At last, a small bit of potentially good news regarding the ongoing baby formula shortage.
Abbott Nutrition – a formula manufacturer whose productions were halted after a former-employee-turned-whistleblower alerted the U.S. Food and Drug Administration about falsified safety records following a product recall in February – may have reached a rectifying agreement with the government body. If it’s approved, the manufacturing site could reportedly open up within 2 weeks.
But it would still take an additional 6 to 8 weeks for the formula to make its way back onto shelves, officials told CNN. Plus, supply chain issues that have contributed to the ongoing shortage still persist.
In the meantime, parents are struggling to feed their children, as only breastmilk and formula are recommended for children less than 6 months old by the CDC. They are also grappling with product hoarding and price gouging that have compounded the situation. Low-income families and families of color are especially hurt by this, as they search for formula not presently found on store shelves (physical or virtual).
And sure, breastfeeding is an alternative available to some – but not for parents who can’t provide it because they struggle to produce, or have ongoing infections, or are adoptive parents, among myriad other reasons.
The broad lack of access and assistance during this shortage is especially galling in a nation where parents are already woefully unsupported, and where abortion access is under critical threat. But even if that weren’t the case, formula is still a basic necessity.
In recent weeks, some women have taken up the charge of trying to help parents find it.
Several “formula influencers” spoke to Buzzfeed News about their efforts to connect followers – over 200,00 between them – to one another, bridging the virtual gap between those who desperately need formula, and those who have some to spare. “Honestly … I couldn’t sleep because I was so worried about the formula shortage,” Austin-based nurse Erin Moore, who recently urged her 42,000 followers to join a formula-finding Facebook group, told the site.
The stories from struggling parents have been heartbreaking, she added. “I’ve had one mother that contacted me and she was on her last can of formula. And they had called every store, every CVS, anywhere that had formula, and they still couldn’t find it. And she has to decide: ‘Do I give my baby a formula that they might not be able to tolerate? Or do I not feed my baby?’”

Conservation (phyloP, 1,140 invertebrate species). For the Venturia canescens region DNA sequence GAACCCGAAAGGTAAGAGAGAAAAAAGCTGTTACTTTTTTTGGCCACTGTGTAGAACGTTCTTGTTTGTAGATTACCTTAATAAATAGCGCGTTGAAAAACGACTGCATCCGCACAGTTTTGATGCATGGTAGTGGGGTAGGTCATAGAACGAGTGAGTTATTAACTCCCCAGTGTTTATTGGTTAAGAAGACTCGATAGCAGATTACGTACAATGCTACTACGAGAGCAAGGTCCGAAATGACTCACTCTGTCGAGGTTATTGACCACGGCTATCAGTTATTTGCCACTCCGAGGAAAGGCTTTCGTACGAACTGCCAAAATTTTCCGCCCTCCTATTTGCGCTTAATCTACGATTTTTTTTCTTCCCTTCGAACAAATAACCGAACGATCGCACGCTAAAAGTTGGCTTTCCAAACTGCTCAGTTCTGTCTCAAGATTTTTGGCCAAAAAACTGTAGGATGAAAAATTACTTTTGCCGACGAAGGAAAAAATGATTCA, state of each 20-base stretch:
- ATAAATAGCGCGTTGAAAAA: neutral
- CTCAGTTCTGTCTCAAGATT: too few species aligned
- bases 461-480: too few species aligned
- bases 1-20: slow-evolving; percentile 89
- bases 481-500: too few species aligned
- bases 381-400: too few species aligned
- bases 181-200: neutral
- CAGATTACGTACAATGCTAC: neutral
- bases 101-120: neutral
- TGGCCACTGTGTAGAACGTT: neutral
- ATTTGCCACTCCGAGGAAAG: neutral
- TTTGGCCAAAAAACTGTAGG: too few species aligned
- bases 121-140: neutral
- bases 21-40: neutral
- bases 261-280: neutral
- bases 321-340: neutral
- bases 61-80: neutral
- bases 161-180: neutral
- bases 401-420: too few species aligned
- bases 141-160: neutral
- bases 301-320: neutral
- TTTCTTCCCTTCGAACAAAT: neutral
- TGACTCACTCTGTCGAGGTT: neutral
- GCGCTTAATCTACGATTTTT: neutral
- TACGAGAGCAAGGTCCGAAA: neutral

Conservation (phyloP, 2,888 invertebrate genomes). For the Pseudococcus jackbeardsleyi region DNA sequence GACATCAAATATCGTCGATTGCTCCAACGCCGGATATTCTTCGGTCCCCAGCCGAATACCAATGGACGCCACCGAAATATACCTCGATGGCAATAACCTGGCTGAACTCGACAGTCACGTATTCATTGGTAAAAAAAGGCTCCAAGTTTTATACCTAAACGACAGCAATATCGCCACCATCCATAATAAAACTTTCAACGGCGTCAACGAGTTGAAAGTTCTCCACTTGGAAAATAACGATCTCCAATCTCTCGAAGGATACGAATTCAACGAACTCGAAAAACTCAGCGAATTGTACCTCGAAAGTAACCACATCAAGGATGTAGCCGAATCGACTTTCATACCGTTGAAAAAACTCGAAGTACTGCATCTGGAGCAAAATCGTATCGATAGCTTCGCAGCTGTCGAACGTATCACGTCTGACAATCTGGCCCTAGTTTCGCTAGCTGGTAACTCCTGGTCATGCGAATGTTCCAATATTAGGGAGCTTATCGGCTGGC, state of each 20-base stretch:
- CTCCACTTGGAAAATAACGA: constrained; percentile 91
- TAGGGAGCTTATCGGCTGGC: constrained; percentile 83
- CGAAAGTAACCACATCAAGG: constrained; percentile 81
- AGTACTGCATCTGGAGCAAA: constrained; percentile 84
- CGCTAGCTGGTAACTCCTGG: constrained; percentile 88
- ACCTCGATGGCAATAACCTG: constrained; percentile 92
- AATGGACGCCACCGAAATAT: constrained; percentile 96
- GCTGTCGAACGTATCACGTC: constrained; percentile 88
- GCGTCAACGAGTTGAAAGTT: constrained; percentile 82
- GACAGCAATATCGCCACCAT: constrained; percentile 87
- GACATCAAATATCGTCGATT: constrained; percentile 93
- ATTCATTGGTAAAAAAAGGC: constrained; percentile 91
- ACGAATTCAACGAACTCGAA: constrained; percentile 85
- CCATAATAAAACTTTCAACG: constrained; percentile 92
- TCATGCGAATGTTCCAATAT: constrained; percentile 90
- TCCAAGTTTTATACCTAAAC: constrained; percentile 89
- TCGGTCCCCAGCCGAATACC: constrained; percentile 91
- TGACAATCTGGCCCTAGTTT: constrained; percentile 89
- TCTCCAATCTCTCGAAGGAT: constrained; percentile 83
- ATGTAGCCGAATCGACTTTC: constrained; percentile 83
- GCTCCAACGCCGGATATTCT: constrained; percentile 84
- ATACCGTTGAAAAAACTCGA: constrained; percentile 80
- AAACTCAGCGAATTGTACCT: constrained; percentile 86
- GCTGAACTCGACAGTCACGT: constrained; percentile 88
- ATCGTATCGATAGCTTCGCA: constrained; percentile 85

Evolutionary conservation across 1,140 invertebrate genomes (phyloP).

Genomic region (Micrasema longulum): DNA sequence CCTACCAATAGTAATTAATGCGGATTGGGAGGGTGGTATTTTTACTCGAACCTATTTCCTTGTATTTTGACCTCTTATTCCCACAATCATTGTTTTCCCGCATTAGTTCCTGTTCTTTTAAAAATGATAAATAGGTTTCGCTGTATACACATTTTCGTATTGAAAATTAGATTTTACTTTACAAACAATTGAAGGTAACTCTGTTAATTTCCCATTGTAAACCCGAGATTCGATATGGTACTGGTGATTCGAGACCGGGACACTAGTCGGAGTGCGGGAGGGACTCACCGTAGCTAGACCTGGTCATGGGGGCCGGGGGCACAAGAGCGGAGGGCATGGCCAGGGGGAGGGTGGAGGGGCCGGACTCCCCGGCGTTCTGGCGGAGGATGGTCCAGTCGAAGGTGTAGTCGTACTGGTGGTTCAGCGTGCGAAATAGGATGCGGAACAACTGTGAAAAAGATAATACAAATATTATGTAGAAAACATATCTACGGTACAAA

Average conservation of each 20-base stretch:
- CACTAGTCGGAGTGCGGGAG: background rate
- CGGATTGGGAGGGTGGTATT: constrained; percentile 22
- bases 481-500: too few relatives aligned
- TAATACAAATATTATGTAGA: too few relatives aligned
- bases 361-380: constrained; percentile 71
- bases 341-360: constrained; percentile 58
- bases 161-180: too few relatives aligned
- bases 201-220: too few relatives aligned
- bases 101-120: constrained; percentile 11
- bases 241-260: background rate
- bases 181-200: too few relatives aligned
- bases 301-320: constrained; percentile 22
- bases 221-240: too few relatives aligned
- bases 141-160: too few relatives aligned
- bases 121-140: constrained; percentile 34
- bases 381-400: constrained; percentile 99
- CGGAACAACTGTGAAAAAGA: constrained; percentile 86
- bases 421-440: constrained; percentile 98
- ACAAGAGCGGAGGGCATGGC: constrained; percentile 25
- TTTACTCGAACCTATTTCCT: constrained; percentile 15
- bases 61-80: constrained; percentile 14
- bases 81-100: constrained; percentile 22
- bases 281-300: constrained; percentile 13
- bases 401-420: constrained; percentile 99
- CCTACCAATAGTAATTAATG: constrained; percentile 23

Summer Merrick in Syracuse, New York is also trying to bridge the gap in formula access, by way of a formula bank she started through her child-focused nonprofit, Help Me Grow Onondaga. She has eight staff members scouring shelves to build a supply for needy families. She opened the bank at the start of pandemic lockdowns in 2020, but says she – unsurprisingly – has seen a dramatic uptick in need over the past few weeks.
“‘I don’t know how I would feed my baby – what would I have done?’” Merrick told Syracuse.com some recipients have said to her.
There’s also alternatives like formula maker startup Bobbie. Its women co-founders, Laura Modi and Sarah Hardy, launched in 2018 due to concerns over the amounts of corn syrup sometimes found in American baby formulas. The company’s current recipe, concocted in compliance with FDA guidelines, emulates European formulas, which contain less sugar.
And it recently received $50 million, which Modi told Fast Company it will use to expand its product line.
In the meantime, experts, organizers and influencers alike caution parents against homemade formula recipes and diluting formulas to extend supply – courses of action that could harm newborns and infants. Instead, these women will continue to connect families in need with whatever supplies might exist, as best they can.
Another Instagram formula influencer, Mallory Whitmore, told Buzzfeed that she’s been “trying to work around the clock” to assist, despite her own children and workload to manage. “We can’t solve this on a macro level, but we can maybe help somebody in the next state over that can’t find what they need.”